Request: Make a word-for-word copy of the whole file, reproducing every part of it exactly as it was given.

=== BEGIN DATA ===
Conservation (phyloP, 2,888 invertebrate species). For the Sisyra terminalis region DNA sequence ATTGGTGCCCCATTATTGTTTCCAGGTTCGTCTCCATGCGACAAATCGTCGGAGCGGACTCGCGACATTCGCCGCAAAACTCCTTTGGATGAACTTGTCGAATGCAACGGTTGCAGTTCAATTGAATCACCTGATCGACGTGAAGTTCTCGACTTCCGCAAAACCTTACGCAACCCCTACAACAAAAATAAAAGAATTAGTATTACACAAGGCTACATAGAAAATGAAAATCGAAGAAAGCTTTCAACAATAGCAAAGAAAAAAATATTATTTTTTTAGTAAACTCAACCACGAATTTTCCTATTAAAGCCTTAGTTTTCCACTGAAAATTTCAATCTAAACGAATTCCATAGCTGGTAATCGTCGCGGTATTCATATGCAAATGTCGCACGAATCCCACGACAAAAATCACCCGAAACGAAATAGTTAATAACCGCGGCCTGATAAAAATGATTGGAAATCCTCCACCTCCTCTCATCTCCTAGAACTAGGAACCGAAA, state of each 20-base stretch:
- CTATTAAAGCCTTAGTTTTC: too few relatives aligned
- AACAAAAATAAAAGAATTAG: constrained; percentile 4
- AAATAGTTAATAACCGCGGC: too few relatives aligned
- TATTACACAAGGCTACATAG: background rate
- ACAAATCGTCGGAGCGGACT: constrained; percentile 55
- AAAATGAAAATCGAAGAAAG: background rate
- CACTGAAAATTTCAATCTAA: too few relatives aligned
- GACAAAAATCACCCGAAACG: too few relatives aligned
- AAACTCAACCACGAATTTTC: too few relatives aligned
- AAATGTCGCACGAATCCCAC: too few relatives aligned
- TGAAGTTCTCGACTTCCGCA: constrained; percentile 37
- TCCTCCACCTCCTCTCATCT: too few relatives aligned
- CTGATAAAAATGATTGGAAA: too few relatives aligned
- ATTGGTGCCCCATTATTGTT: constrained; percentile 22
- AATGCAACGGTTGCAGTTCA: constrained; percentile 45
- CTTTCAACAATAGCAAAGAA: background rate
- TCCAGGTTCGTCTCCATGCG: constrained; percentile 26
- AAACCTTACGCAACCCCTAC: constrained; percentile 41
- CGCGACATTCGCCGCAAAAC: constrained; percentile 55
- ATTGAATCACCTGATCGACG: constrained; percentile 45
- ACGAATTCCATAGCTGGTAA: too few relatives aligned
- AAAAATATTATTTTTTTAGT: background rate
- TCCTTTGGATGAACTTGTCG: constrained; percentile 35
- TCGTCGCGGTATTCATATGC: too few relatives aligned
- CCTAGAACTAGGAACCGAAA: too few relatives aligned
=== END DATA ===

Conservation (phyloP, 2,888 invertebrate species). For the Sisyra terminalis region DNA sequence ATTGGTGCCCCATTATTGTTTCCAGGTTCGTCTCCATGCGACAAATCGTCGGAGCGGACTCGCGACATTCGCCGCAAAACTCCTTTGGATGAACTTGTCGAATGCAACGGTTGCAGTTCAATTGAATCACCTGATCGACGTGAAGTTCTCGACTTCCGCAAAACCTTACGCAACCCCTACAACAAAAATAAAAGAATTAGTATTACACAAGGCTACATAGAAAATGAAAATCGAAGAAAGCTTTCAACAATAGCAAAGAAAAAAATATTATTTTTTTAGTAAACTCAACCACGAATTTTCCTATTAAAGCCTTAGTTTTCCACTGAAAATTTCAATCTAAACGAATTCCATAGCTGGTAATCGTCGCGGTATTCATATGCAAATGTCGCACGAATCCCACGACAAAAATCACCCGAAACGAAATAGTTAATAACCGCGGCCTGATAAAAATGATTGGAAATCCTCCACCTCCTCTCATCTCCTAGAACTAGGAACCGAAA, state of each 20-base stretch:
- CTATTAAAGCCTTAGTTTTC: too few relatives aligned
- AACAAAAATAAAAGAATTAG: constrained; percentile 4
- AAATAGTTAATAACCGCGGC: too few relatives aligned
- TATTACACAAGGCTACATAG: background rate
- ACAAATCGTCGGAGCGGACT: constrained; percentile 55
- AAAATGAAAATCGAAGAAAG: background rate
- CACTGAAAATTTCAATCTAA: too few relatives aligned
- GACAAAAATCACCCGAAACG: too few relatives aligned
- AAACTCAACCACGAATTTTC: too few relatives aligned
- AAATGTCGCACGAATCCCAC: too few relatives aligned
- TGAAGTTCTCGACTTCCGCA: constrained; percentile 37
- TCCTCCACCTCCTCTCATCT: too few relatives aligned
- CTGATAAAAATGATTGGAAA: too few relatives aligned
- ATTGGTGCCCCATTATTGTT: constrained; percentile 22
- AATGCAACGGTTGCAGTTCA: constrained; percentile 45
- CTTTCAACAATAGCAAAGAA: background rate
- TCCAGGTTCGTCTCCATGCG: constrained; percentile 26
- AAACCTTACGCAACCCCTAC: constrained; percentile 41
- CGCGACATTCGCCGCAAAAC: constrained; percentile 55
- ATTGAATCACCTGATCGACG: constrained; percentile 45
- ACGAATTCCATAGCTGGTAA: too few relatives aligned
- AAAAATATTATTTTTTTAGT: background rate
- TCCTTTGGATGAACTTGTCG: constrained; percentile 35
- TCGTCGCGGTATTCATATGC: too few relatives aligned
- CCTAGAACTAGGAACCGAAA: too few relatives aligned